Monday, May 18, 2020
Read by John Lee
Published February 2020 by Crown Publishing Group
Source: audiobook checked out from my local library
On Winston Churchill’s first day as prime minister, Adolf Hitler invaded Holland and Belgium. Poland and Czechoslovakia had already fallen, and the Dunkirk evacuation was just two weeks away. For the next twelve months, Hitler would wage a relentless bombing campaign, killing 45,000 Britons. It was up to Churchill to hold his country together and persuade President Franklin Roosevelt that Britain was a worthy ally—and willing to fight to the end.
In The Splendid and the Vile, Erik Larson shows, in cinematic detail, how Churchill taught the British people “the art of being fearless.” It is a story of political brinkmanship, but it’s also an intimate domestic drama, set against the backdrop of Churchill’s prime-ministerial country home, Chequers; his wartime retreat, Ditchley, where he and his entourage go when the moon is brightest and the bombing threat is highest; and of course 10 Downing Street in London. Drawing on diaries, original archival documents, and once-secret intelligence reports—some released only recently—Larson provides a new lens on London’s darkest year through the day-to-day experience of Churchill and his family: his wife, Clementine; their youngest daughter, Mary, who chafes against her parents’ wartime protectiveness; their son, Randolph, and his beautiful, unhappy wife, Pamela; Pamela’s illicit lover, a dashing American emissary; and the advisers in Churchill’s “Secret Circle,” to whom he turns in the hardest moments.
The Splendid and the Vile takes readers out of today’s political dysfunction and back to a time of true leadership, when, in the face of unrelenting horror, Churchill’s eloquence, courage, and perseverance bound a country, and a family, together.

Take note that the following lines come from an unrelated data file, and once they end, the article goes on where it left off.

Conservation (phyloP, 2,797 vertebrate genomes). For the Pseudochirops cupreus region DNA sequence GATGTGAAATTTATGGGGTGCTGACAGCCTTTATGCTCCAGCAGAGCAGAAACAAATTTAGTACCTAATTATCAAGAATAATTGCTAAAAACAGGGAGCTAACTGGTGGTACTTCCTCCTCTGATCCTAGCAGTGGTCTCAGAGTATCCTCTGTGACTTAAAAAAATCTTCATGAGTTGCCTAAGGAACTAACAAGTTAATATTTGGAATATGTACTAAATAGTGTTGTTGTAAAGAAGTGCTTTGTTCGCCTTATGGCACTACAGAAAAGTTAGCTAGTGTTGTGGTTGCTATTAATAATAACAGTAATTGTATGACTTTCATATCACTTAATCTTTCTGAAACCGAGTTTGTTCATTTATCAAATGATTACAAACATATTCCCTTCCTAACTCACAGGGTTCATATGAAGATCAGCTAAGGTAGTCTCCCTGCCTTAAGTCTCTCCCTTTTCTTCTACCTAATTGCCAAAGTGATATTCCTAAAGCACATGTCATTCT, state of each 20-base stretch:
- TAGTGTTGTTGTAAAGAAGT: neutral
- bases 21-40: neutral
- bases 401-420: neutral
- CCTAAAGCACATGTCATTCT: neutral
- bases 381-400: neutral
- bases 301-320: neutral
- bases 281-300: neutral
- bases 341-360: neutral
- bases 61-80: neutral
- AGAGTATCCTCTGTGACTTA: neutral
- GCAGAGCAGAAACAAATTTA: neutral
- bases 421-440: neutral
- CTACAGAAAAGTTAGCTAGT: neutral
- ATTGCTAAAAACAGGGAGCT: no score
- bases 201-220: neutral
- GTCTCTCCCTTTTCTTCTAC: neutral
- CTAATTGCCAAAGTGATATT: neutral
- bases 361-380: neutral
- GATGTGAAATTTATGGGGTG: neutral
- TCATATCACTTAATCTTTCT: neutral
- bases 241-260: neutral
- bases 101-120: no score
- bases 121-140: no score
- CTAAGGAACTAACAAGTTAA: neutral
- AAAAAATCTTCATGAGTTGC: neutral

This is essentially the story of Winston Churchill's first year as Great Britain's prime minister, just as World War II really began to take off and Hitler set his sites on England. In a normal life, at a normal time, one year might not amount to much. But this was not, obviously, a normal time. It's no surprise to find, in listening to this book, that Winston Churchill was the right man for Great Britain in a time of war. Despite almost certain destruction (and let's be honest, if the United States had not gotten into the war, Great Britain would almost certainly have fallen), Churchill managed to keep his nation's spirits high. He did it in no small part by being astonishingly calm throughout the bombing of London, often refusing to leave 10 Downing Street during bombing raids. Churchill also seemed to have had an uncanny knowledge of how to get Franklin Roosevelt to step up and help, working behind the scenes to get what he needed long before the U. S. finally came to England's aid.
The Splendid and The Vile is not just a book about Churchill but also those who surrounded him, his family, his aids, the people who helped save England and also, to an extent, the German leaders. It being written by Larson, the book is exceedingly well researched and the stories of everyone involved are woven together so that readers can see the full picture of what Churchill was going through both as Prime Minister and husband and father. Larson does a tremendous job of making readers feel what it must have been like to have lived in England during the bombing and he doesn't spare readers the brutality those bombs wrought. It's not an easy read.
When I pick up a book by Larson, I know I'm going to learn things that you won't find in your history books unless you're a scholar of that time and place. For example, I had no idea that Rudolph Hess had flown a plane to England, believing he might be able to bring England to the negotiating table and thus avoid war on two fronts.
The book includes an epilogue detailing what became of most of the main players in the book. The audiobook also includes, as a bonus, a Christmas speech Churchill gave after the war. I imagine the print book includes photos and I do love photos in history books. But if I'd picked it up in print, I would have missed John Lee's remarkable reading of the book.